Almost a year…..

one-yearIt’s been almost a full year since we moved from Gallup.

I spent the first few months feeling incredibly guilty about leaving. And then I spent a few months convinced that I had failed God, Gallup, and myself.

I’ve always viewed life with a pass or fail mentality. And for me, failing was anything less than an A-. So, closing the church definitely put me in the absolute failure category.

Since we left Gallup, I have visited a lot of churches. In the beginning, when I went into a new church, I’d think we did that or wonder why never tried doing it that way. Maybe if I had been more like this pastor then I would still be a pastor instead of  a visitor. Honestly, one time I went to a church and thought that the whole reason we didn’t reach the level of success that I believed for was because I couldn’t sing. You see, the pastor’s wife at that church is an amazing singer and leads praise and worship. Maybe if I could have at least  played the piano things would have been different???????

But in the last few weeks something has changed because I’ve started seeing things differently.

God has been speaking to me that he saved me to be his daughter not his servant. Think about it for a moment…If God only wanted servants then why would he create mankind? He already has devoted and obedient servants that he calls angels. These angels did not require the sacrifice of the cross to put them in a position of service. They were, are, and always will be doing exactly what they were created to do —- serve!

Angels are never called children of God.

Up until recently I believed a lie. I believed that God loved me because I was doing his will. I believed that God had created me for a purpose and if I failed to fulfill that purpose then I was failing not only myself but I was failing God. And if I was failing God, then what use did he have for me?  I was living life as an indentured slave because I had totally forgotten that serving God is in it’s simplest form an act of love.

Jesus said, “Now a slave has no permanent place in the family, but a son belongs to it forever. So if the Son sets you free, you will be free indeed.” John 8:35-36

These are the truths that God has been speaking to set me free…..

  • God knit me together in my mother’s womb because he wanted a daughter.
  • God rescued me from physical death time and time again because he loves me as his daughter.
  • God doesn’t need me to do anything but live as his daughter.
  • God allows me to participate in his will because he enjoys spending time with his daughter.
  • God’s purpose for my life is for me to live as his daughter.
  • God wants me to enjoy all of the benefits that come from being his daughter.

Since coming to understand and accept these truths, I am able to change my perception of the past and my expectation for the future.  No longer do I feel like I am carrying the weight of the world on my shoulders. I no longer accept responsibility that was never meant to be mine. I choose to see serving God as the privilege of participating in the wonder of who He is as my father and as just another opportunity to spend time with Him.

Living life as a daughter makes the promise that Job received be true for me too…..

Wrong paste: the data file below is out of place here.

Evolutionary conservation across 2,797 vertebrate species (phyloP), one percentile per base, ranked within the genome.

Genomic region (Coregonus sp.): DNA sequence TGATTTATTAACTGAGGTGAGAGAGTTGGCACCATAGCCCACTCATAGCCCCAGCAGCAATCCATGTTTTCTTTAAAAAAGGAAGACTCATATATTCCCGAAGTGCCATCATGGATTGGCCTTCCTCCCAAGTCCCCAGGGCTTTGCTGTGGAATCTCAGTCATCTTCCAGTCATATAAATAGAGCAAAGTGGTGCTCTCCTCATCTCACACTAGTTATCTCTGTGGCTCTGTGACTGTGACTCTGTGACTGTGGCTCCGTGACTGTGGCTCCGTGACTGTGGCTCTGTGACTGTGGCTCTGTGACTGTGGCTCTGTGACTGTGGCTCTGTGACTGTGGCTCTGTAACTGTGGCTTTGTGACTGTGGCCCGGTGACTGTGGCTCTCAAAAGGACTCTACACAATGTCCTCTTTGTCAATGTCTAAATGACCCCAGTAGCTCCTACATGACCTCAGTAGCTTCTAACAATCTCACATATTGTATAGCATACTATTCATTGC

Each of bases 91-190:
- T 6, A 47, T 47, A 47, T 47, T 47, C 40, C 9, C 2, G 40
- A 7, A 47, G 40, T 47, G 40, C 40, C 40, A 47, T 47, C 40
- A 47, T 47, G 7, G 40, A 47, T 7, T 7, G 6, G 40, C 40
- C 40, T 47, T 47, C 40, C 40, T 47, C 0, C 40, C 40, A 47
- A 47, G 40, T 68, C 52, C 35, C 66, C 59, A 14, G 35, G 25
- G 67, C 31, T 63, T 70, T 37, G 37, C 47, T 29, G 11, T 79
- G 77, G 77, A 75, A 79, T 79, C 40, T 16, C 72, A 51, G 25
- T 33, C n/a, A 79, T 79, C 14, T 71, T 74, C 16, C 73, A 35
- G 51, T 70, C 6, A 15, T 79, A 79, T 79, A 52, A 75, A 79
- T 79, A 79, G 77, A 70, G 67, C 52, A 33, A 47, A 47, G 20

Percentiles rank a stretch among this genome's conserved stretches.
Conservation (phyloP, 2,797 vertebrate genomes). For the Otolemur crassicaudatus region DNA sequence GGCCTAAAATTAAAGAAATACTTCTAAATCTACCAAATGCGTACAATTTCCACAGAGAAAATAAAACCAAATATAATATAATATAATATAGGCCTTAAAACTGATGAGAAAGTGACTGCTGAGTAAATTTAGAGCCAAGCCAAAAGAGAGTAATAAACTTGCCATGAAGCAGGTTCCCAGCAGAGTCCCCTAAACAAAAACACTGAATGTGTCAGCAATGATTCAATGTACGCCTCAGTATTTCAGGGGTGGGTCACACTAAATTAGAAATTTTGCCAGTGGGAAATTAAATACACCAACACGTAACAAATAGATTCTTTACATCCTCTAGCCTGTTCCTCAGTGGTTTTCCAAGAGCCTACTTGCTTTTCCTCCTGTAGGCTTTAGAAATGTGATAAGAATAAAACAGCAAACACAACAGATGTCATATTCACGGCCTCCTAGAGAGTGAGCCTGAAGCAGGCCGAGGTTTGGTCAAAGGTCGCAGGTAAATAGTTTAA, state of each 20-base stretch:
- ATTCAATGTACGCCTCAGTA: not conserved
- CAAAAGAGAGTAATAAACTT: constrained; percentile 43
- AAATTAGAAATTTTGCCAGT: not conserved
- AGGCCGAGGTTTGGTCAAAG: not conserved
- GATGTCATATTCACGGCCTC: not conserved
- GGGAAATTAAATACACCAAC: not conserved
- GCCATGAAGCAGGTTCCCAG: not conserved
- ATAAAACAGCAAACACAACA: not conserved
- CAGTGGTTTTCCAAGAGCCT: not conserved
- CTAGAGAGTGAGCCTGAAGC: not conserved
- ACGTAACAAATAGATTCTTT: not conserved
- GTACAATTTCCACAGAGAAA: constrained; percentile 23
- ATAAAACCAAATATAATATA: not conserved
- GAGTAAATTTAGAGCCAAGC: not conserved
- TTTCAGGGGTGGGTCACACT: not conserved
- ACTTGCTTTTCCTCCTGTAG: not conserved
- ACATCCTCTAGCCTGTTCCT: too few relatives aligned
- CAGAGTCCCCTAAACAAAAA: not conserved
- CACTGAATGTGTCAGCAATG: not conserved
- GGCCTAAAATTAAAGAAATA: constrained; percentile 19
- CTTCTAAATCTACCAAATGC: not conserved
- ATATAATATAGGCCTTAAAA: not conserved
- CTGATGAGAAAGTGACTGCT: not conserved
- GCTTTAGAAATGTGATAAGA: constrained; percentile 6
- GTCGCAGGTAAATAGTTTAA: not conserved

The Lord blessed the latter part of Job’s life more than the former part.*

*“Adonai blessed Iyov’s later situation even more than his earlier one.” Complete Jewish Bible. 


A tranquil mind gives health to the body, but envy rots the bones. Proverbs 14:30 (CJB)

A calm and peaceful and tranquil heart is life and health to the body, but passion and envy are like rottenness to the bones. Proverbs 14:30 (AMP)

I’ve told you over and over that I struggle with comparing myself to others. It may seem harmless to look with envy at the athletes/models in magazines or at the fit women in my gym, but it isn’t because every time I do that I come up lacking.

Whenever I fall back into the habit of  comparing myself to others or envying what they have achieved, I  always end up feeling disappointed, discouraged, and, quite often,  depressed.

You see, there is a great difference between comparing myself to someone  and being inspired by her.  When my motivation is envy, I cannot learn from that athlete/model in the magazine because envy forces me to find or create explanations for why she is so much better than I am. These explanations may be as harmless as she has better genes for this than I do, this is her full time job, or may be as negative as noting that  she could not have achieved this look without plastic surgery or photo-shopping.

And, when I’m around real people who are much more than images on a page, not only can I not be inspired by them or learn from them,  I am not  able to develop  true and lasting relationships with these amazing women because  envy, comparison, and insecurity sole intention is isolating me from others.

For me, comparing myself is a habit that pokes it’s ugly head up when I least expect it. I can walk out of my house feeling as if I’ve never been prettier only to arrive at a party to discover that I am surrounded by women who are prettier, fitter, and dressed better than I am. What do I do then?

My options are to retreat into the corner or to come out strong with the truth: I am more than my looks. I am more than what I am wearing. I am more than my level of fitness. I am more than I weigh. I am more than enough……